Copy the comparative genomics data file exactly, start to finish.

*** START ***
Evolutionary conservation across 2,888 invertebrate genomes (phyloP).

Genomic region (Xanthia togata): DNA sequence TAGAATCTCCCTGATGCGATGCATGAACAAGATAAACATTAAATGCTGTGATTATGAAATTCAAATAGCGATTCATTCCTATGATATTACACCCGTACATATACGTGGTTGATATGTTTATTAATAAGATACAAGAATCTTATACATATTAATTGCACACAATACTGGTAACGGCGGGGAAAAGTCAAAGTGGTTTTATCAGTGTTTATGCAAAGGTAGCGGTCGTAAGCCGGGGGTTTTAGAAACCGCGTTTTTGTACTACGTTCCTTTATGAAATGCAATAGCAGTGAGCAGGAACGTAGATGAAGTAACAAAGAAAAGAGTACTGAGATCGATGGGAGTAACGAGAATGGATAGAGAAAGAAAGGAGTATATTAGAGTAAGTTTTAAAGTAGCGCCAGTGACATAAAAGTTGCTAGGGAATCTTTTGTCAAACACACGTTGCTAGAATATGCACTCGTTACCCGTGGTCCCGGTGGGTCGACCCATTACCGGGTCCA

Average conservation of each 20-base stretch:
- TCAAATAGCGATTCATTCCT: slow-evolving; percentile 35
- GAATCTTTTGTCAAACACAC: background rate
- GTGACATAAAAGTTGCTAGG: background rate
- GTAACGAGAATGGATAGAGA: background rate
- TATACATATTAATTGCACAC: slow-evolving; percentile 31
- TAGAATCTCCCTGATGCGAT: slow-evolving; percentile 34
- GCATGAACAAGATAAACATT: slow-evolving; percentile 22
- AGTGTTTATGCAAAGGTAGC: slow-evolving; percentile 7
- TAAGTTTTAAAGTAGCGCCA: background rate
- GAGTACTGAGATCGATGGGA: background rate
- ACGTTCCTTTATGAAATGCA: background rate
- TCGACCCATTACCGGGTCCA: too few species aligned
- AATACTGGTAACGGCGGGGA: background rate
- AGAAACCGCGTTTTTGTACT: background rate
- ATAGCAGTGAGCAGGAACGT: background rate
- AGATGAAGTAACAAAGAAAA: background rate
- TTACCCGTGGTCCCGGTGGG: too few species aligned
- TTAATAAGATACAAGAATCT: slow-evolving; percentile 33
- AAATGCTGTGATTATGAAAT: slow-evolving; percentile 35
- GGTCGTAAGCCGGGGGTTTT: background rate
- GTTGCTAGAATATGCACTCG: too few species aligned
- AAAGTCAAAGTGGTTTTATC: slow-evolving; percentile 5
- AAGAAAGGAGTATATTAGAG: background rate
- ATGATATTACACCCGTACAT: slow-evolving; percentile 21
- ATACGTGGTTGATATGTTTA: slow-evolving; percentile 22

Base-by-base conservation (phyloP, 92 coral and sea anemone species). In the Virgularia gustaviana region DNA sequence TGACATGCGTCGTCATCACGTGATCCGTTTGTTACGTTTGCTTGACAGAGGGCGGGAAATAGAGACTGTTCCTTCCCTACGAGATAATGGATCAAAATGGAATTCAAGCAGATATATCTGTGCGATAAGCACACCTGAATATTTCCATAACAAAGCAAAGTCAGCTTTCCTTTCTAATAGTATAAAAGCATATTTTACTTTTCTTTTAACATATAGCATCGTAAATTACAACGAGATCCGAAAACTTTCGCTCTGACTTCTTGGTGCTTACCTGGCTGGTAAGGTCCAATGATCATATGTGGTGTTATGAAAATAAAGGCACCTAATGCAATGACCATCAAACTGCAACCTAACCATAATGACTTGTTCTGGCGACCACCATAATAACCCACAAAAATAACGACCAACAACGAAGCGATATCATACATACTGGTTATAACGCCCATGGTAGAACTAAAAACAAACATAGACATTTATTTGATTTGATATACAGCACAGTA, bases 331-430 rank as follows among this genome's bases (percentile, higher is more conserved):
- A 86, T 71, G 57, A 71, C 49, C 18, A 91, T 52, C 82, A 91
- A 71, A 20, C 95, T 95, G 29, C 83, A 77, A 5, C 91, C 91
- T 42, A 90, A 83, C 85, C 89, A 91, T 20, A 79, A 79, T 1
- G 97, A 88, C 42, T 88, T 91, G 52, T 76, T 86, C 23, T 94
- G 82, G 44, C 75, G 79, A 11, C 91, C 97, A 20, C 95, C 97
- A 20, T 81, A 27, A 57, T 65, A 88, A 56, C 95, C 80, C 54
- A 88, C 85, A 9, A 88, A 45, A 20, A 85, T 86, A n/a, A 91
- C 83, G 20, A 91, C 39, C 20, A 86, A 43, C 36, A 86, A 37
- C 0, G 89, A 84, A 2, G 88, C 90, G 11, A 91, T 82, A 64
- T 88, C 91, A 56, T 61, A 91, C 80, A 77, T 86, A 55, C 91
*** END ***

Evolutionary conservation across 2,888 invertebrate genomes (phyloP).

Genomic region (Xanthia togata): DNA sequence TAGAATCTCCCTGATGCGATGCATGAACAAGATAAACATTAAATGCTGTGATTATGAAATTCAAATAGCGATTCATTCCTATGATATTACACCCGTACATATACGTGGTTGATATGTTTATTAATAAGATACAAGAATCTTATACATATTAATTGCACACAATACTGGTAACGGCGGGGAAAAGTCAAAGTGGTTTTATCAGTGTTTATGCAAAGGTAGCGGTCGTAAGCCGGGGGTTTTAGAAACCGCGTTTTTGTACTACGTTCCTTTATGAAATGCAATAGCAGTGAGCAGGAACGTAGATGAAGTAACAAAGAAAAGAGTACTGAGATCGATGGGAGTAACGAGAATGGATAGAGAAAGAAAGGAGTATATTAGAGTAAGTTTTAAAGTAGCGCCAGTGACATAAAAGTTGCTAGGGAATCTTTTGTCAAACACACGTTGCTAGAATATGCACTCGTTACCCGTGGTCCCGGTGGGTCGACCCATTACCGGGTCCA

Average conservation of each 20-base stretch:
- TCAAATAGCGATTCATTCCT: slow-evolving; percentile 35
- GAATCTTTTGTCAAACACAC: background rate
- GTGACATAAAAGTTGCTAGG: background rate
- GTAACGAGAATGGATAGAGA: background rate
- TATACATATTAATTGCACAC: slow-evolving; percentile 31
- TAGAATCTCCCTGATGCGAT: slow-evolving; percentile 34
- GCATGAACAAGATAAACATT: slow-evolving; percentile 22
- AGTGTTTATGCAAAGGTAGC: slow-evolving; percentile 7
- TAAGTTTTAAAGTAGCGCCA: background rate
- GAGTACTGAGATCGATGGGA: background rate
- ACGTTCCTTTATGAAATGCA: background rate
- TCGACCCATTACCGGGTCCA: too few species aligned
- AATACTGGTAACGGCGGGGA: background rate
- AGAAACCGCGTTTTTGTACT: background rate
- ATAGCAGTGAGCAGGAACGT: background rate
- AGATGAAGTAACAAAGAAAA: background rate
- TTACCCGTGGTCCCGGTGGG: too few species aligned
- TTAATAAGATACAAGAATCT: slow-evolving; percentile 33
- AAATGCTGTGATTATGAAAT: slow-evolving; percentile 35
- GGTCGTAAGCCGGGGGTTTT: background rate
- GTTGCTAGAATATGCACTCG: too few species aligned
- AAAGTCAAAGTGGTTTTATC: slow-evolving; percentile 5
- AAGAAAGGAGTATATTAGAG: background rate
- ATGATATTACACCCGTACAT: slow-evolving; percentile 21
- ATACGTGGTTGATATGTTTA: slow-evolving; percentile 22

Base-by-base conservation (phyloP, 92 coral and sea anemone species). In the Virgularia gustaviana region DNA sequence TGACATGCGTCGTCATCACGTGATCCGTTTGTTACGTTTGCTTGACAGAGGGCGGGAAATAGAGACTGTTCCTTCCCTACGAGATAATGGATCAAAATGGAATTCAAGCAGATATATCTGTGCGATAAGCACACCTGAATATTTCCATAACAAAGCAAAGTCAGCTTTCCTTTCTAATAGTATAAAAGCATATTTTACTTTTCTTTTAACATATAGCATCGTAAATTACAACGAGATCCGAAAACTTTCGCTCTGACTTCTTGGTGCTTACCTGGCTGGTAAGGTCCAATGATCATATGTGGTGTTATGAAAATAAAGGCACCTAATGCAATGACCATCAAACTGCAACCTAACCATAATGACTTGTTCTGGCGACCACCATAATAACCCACAAAAATAACGACCAACAACGAAGCGATATCATACATACTGGTTATAACGCCCATGGTAGAACTAAAAACAAACATAGACATTTATTTGATTTGATATACAGCACAGTA, bases 331-430 rank as follows among this genome's bases (percentile, higher is more conserved):
- A 86, T 71, G 57, A 71, C 49, C 18, A 91, T 52, C 82, A 91
- A 71, A 20, C 95, T 95, G 29, C 83, A 77, A 5, C 91, C 91
- T 42, A 90, A 83, C 85, C 89, A 91, T 20, A 79, A 79, T 1
- G 97, A 88, C 42, T 88, T 91, G 52, T 76, T 86, C 23, T 94
- G 82, G 44, C 75, G 79, A 11, C 91, C 97, A 20, C 95, C 97
- A 20, T 81, A 27, A 57, T 65, A 88, A 56, C 95, C 80, C 54
- A 88, C 85, A 9, A 88, A 45, A 20, A 85, T 86, A n/a, A 91
- C 83, G 20, A 91, C 39, C 20, A 86, A 43, C 36, A 86, A 37
- C 0, G 89, A 84, A 2, G 88, C 90, G 11, A 91, T 82, A 64
- T 88, C 91, A 56, T 61, A 91, C 80, A 77, T 86, A 55, C 91